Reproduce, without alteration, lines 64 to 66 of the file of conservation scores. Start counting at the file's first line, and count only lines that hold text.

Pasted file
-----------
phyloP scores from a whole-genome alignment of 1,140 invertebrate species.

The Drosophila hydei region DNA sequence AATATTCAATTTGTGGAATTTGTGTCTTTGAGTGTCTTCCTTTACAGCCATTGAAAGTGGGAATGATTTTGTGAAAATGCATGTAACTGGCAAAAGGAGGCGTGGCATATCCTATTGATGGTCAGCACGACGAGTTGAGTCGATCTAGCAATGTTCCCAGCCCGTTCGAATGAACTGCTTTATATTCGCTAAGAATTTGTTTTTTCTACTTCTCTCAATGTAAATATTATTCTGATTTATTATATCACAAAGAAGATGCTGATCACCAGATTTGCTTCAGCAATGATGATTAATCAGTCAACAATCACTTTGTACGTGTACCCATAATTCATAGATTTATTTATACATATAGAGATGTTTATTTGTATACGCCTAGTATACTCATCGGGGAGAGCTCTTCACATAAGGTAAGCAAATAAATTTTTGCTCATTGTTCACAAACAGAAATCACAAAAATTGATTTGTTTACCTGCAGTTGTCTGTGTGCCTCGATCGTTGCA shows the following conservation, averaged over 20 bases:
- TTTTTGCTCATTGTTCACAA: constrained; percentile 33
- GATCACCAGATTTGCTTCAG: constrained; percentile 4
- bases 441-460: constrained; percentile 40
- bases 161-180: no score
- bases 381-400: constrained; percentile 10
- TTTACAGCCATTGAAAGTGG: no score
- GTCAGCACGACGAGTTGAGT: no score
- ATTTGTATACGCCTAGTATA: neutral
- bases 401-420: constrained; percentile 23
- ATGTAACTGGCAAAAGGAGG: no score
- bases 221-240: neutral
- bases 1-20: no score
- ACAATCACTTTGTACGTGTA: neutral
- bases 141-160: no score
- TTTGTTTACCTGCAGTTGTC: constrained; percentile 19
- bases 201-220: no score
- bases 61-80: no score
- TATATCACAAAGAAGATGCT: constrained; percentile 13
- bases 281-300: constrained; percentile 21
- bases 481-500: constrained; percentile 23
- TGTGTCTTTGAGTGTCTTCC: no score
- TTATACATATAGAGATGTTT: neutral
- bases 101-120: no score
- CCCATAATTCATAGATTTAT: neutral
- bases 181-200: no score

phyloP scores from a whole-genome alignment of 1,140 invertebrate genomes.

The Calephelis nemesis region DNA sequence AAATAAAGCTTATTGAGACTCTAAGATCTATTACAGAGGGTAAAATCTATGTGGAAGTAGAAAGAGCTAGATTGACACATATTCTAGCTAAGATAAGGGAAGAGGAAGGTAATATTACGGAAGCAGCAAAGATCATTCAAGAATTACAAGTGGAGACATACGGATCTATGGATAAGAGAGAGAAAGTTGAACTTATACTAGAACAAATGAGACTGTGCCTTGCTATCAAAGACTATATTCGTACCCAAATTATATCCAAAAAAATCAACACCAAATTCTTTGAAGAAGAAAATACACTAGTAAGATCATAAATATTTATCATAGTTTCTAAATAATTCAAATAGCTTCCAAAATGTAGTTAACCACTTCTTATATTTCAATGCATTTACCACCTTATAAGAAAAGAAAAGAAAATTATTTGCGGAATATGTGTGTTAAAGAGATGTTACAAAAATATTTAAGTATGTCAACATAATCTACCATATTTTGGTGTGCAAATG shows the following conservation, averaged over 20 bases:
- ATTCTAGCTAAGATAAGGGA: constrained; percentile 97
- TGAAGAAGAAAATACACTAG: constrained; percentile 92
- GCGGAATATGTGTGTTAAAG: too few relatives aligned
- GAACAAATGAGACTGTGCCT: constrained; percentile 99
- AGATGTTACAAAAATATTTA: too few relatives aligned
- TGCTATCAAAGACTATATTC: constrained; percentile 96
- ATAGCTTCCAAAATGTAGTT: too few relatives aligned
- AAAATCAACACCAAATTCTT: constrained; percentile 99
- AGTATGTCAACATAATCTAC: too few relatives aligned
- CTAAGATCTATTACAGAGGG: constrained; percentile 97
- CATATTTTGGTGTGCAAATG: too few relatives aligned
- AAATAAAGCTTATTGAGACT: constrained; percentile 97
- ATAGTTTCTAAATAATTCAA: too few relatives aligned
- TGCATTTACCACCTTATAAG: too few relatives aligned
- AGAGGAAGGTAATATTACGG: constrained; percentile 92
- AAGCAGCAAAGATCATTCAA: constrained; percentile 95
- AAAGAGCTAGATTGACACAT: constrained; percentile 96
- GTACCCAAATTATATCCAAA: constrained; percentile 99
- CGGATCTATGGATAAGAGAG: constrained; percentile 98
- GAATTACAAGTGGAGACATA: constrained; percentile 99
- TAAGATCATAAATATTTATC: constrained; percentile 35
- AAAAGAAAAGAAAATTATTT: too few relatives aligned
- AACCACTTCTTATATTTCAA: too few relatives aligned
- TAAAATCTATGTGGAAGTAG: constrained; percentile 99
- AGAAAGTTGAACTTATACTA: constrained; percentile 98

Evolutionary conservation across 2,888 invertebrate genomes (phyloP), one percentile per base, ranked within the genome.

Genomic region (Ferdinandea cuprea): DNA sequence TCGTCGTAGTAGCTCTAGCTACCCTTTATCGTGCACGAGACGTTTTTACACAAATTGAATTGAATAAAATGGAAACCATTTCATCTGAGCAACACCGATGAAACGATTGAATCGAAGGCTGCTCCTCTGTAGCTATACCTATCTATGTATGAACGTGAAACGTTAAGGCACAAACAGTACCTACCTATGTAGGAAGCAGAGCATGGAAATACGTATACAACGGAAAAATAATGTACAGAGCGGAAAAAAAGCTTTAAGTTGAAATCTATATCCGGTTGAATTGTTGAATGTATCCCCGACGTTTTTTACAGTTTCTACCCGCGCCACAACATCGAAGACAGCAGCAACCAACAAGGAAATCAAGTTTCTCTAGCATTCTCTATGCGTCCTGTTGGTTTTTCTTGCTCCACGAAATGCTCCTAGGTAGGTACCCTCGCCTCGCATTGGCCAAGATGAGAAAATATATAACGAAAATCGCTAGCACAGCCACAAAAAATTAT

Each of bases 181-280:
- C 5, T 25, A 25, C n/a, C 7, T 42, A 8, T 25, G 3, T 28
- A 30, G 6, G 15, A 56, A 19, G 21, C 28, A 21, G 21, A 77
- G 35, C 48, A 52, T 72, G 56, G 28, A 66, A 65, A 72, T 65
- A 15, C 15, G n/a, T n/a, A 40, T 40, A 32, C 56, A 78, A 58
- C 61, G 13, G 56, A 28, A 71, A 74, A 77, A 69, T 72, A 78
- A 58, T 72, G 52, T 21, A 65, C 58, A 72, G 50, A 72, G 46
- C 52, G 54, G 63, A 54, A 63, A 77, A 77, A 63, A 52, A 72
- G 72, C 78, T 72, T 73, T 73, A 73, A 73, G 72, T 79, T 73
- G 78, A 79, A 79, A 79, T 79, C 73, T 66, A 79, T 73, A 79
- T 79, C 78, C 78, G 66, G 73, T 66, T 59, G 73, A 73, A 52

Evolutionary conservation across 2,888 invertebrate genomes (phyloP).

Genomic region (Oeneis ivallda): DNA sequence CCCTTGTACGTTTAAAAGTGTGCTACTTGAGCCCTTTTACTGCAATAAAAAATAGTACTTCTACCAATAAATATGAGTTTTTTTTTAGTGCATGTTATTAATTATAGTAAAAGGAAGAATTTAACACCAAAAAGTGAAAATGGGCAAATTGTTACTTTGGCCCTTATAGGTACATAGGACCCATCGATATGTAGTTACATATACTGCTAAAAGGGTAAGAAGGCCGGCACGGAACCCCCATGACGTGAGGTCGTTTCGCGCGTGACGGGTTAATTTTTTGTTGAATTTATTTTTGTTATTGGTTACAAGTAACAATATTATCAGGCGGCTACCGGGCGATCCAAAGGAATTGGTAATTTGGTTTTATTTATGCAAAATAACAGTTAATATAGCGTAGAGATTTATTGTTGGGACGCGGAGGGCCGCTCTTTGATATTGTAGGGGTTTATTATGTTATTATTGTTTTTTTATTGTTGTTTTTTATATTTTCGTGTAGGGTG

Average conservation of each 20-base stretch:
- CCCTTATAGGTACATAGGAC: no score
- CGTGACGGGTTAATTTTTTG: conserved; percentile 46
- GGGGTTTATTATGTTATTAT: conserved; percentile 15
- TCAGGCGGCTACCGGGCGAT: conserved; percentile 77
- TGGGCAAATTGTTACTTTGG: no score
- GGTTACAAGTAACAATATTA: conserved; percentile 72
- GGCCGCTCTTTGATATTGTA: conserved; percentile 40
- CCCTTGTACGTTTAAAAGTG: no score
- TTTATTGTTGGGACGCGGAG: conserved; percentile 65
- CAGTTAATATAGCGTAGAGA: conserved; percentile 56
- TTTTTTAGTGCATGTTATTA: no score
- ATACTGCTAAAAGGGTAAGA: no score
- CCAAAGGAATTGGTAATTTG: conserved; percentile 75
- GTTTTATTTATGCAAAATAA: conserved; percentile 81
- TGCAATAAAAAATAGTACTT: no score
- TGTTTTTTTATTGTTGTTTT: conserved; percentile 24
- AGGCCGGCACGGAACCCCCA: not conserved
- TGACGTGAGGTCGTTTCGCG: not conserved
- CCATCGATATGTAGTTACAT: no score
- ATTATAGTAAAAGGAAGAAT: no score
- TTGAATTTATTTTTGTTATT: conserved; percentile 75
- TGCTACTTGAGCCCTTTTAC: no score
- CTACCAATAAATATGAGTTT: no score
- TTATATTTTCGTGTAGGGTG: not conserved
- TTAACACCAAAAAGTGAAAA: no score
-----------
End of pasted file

- C 52, G 54, G 63, A 54, A 63, A 77, A 77, A 63, A 52, A 72
- G 72, C 78, T 72, T 73, T 73, A 73, A 73, G 72, T 79, T 73
- G 78, A 79, A 79, A 79, T 79, C 73, T 66, A 79, T 73, A 79